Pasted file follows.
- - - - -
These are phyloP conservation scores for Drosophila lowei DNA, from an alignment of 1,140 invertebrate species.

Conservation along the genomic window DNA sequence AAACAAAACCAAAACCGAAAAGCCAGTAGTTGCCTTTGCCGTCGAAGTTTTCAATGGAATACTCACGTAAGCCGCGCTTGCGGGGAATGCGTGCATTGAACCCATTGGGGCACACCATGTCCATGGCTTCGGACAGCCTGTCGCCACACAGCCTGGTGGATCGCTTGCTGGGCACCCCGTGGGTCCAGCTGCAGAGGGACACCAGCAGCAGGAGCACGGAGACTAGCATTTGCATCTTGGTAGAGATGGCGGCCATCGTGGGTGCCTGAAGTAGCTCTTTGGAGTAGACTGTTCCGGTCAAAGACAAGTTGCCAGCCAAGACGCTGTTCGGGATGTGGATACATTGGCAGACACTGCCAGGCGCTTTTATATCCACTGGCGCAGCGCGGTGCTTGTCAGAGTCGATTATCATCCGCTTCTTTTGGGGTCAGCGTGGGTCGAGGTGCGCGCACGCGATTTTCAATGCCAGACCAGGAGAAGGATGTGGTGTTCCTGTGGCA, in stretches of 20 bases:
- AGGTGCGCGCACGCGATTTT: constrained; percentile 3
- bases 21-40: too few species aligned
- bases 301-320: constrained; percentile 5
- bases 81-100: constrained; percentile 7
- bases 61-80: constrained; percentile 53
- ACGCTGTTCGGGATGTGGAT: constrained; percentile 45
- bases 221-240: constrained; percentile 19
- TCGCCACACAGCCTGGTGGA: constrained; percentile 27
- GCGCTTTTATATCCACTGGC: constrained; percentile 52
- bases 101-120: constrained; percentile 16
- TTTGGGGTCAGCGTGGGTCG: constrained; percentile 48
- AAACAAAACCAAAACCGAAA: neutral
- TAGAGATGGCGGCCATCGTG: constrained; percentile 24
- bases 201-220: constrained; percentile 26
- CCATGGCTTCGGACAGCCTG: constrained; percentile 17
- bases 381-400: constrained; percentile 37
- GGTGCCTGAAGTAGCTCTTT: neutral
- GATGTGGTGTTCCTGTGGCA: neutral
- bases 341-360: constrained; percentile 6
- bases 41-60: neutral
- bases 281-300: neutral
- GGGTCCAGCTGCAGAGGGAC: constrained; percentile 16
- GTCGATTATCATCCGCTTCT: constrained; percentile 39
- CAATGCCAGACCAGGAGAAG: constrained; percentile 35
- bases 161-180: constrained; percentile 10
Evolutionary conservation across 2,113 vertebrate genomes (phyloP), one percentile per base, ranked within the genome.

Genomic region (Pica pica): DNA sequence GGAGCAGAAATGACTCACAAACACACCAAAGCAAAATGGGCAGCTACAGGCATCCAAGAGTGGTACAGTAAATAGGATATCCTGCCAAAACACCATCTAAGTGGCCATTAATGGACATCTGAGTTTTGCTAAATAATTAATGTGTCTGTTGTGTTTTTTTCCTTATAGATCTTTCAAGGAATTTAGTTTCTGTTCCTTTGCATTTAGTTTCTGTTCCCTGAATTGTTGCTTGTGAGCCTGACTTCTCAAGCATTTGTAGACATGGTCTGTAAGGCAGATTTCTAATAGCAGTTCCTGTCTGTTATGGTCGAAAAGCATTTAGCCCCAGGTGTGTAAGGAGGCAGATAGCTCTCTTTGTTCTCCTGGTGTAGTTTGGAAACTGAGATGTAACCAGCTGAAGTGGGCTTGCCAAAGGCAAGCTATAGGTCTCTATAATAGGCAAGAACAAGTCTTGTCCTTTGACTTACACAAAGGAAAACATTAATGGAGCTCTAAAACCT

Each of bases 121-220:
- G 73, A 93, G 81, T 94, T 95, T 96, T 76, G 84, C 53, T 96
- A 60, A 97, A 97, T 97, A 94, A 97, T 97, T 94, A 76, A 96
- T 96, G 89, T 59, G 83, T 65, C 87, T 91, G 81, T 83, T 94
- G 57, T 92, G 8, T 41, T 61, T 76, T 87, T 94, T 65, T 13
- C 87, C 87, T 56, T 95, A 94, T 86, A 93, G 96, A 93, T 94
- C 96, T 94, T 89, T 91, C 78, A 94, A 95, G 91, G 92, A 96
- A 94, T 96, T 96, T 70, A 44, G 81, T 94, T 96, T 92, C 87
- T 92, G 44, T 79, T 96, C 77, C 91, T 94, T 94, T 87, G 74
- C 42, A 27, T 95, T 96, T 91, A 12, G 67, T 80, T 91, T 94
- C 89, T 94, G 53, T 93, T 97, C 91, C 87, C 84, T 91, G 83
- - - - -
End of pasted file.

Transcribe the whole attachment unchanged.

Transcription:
These are phyloP conservation scores for Drosophila lowei DNA, from an alignment of 1,140 invertebrate species.

Conservation along the genomic window DNA sequence AAACAAAACCAAAACCGAAAAGCCAGTAGTTGCCTTTGCCGTCGAAGTTTTCAATGGAATACTCACGTAAGCCGCGCTTGCGGGGAATGCGTGCATTGAACCCATTGGGGCACACCATGTCCATGGCTTCGGACAGCCTGTCGCCACACAGCCTGGTGGATCGCTTGCTGGGCACCCCGTGGGTCCAGCTGCAGAGGGACACCAGCAGCAGGAGCACGGAGACTAGCATTTGCATCTTGGTAGAGATGGCGGCCATCGTGGGTGCCTGAAGTAGCTCTTTGGAGTAGACTGTTCCGGTCAAAGACAAGTTGCCAGCCAAGACGCTGTTCGGGATGTGGATACATTGGCAGACACTGCCAGGCGCTTTTATATCCACTGGCGCAGCGCGGTGCTTGTCAGAGTCGATTATCATCCGCTTCTTTTGGGGTCAGCGTGGGTCGAGGTGCGCGCACGCGATTTTCAATGCCAGACCAGGAGAAGGATGTGGTGTTCCTGTGGCA, in stretches of 20 bases:
- AGGTGCGCGCACGCGATTTT: constrained; percentile 3
- bases 21-40: too few species aligned
- bases 301-320: constrained; percentile 5
- bases 81-100: constrained; percentile 7
- bases 61-80: constrained; percentile 53
- ACGCTGTTCGGGATGTGGAT: constrained; percentile 45
- bases 221-240: constrained; percentile 19
- TCGCCACACAGCCTGGTGGA: constrained; percentile 27
- GCGCTTTTATATCCACTGGC: constrained; percentile 52
- bases 101-120: constrained; percentile 16
- TTTGGGGTCAGCGTGGGTCG: constrained; percentile 48
- AAACAAAACCAAAACCGAAA: neutral
- TAGAGATGGCGGCCATCGTG: constrained; percentile 24
- bases 201-220: constrained; percentile 26
- CCATGGCTTCGGACAGCCTG: constrained; percentile 17
- bases 381-400: constrained; percentile 37
- GGTGCCTGAAGTAGCTCTTT: neutral
- GATGTGGTGTTCCTGTGGCA: neutral
- bases 341-360: constrained; percentile 6
- bases 41-60: neutral
- bases 281-300: neutral
- GGGTCCAGCTGCAGAGGGAC: constrained; percentile 16
- GTCGATTATCATCCGCTTCT: constrained; percentile 39
- CAATGCCAGACCAGGAGAAG: constrained; percentile 35
- bases 161-180: constrained; percentile 10
Evolutionary conservation across 2,113 vertebrate genomes (phyloP), one percentile per base, ranked within the genome.

Genomic region (Pica pica): DNA sequence GGAGCAGAAATGACTCACAAACACACCAAAGCAAAATGGGCAGCTACAGGCATCCAAGAGTGGTACAGTAAATAGGATATCCTGCCAAAACACCATCTAAGTGGCCATTAATGGACATCTGAGTTTTGCTAAATAATTAATGTGTCTGTTGTGTTTTTTTCCTTATAGATCTTTCAAGGAATTTAGTTTCTGTTCCTTTGCATTTAGTTTCTGTTCCCTGAATTGTTGCTTGTGAGCCTGACTTCTCAAGCATTTGTAGACATGGTCTGTAAGGCAGATTTCTAATAGCAGTTCCTGTCTGTTATGGTCGAAAAGCATTTAGCCCCAGGTGTGTAAGGAGGCAGATAGCTCTCTTTGTTCTCCTGGTGTAGTTTGGAAACTGAGATGTAACCAGCTGAAGTGGGCTTGCCAAAGGCAAGCTATAGGTCTCTATAATAGGCAAGAACAAGTCTTGTCCTTTGACTTACACAAAGGAAAACATTAATGGAGCTCTAAAACCT

Each of bases 121-220:
- G 73, A 93, G 81, T 94, T 95, T 96, T 76, G 84, C 53, T 96
- A 60, A 97, A 97, T 97, A 94, A 97, T 97, T 94, A 76, A 96
- T 96, G 89, T 59, G 83, T 65, C 87, T 91, G 81, T 83, T 94
- G 57, T 92, G 8, T 41, T 61, T 76, T 87, T 94, T 65, T 13
- C 87, C 87, T 56, T 95, A 94, T 86, A 93, G 96, A 93, T 94
- C 96, T 94, T 89, T 91, C 78, A 94, A 95, G 91, G 92, A 96
- A 94, T 96, T 96, T 70, A 44, G 81, T 94, T 96, T 92, C 87
- T 92, G 44, T 79, T 96, C 77, C 91, T 94, T 94, T 87, G 74
- C 42, A 27, T 95, T 96, T 91, A 12, G 67, T 80, T 91, T 94
- C 89, T 94, G 53, T 93, T 97, C 91, C 87, C 84, T 91, G 83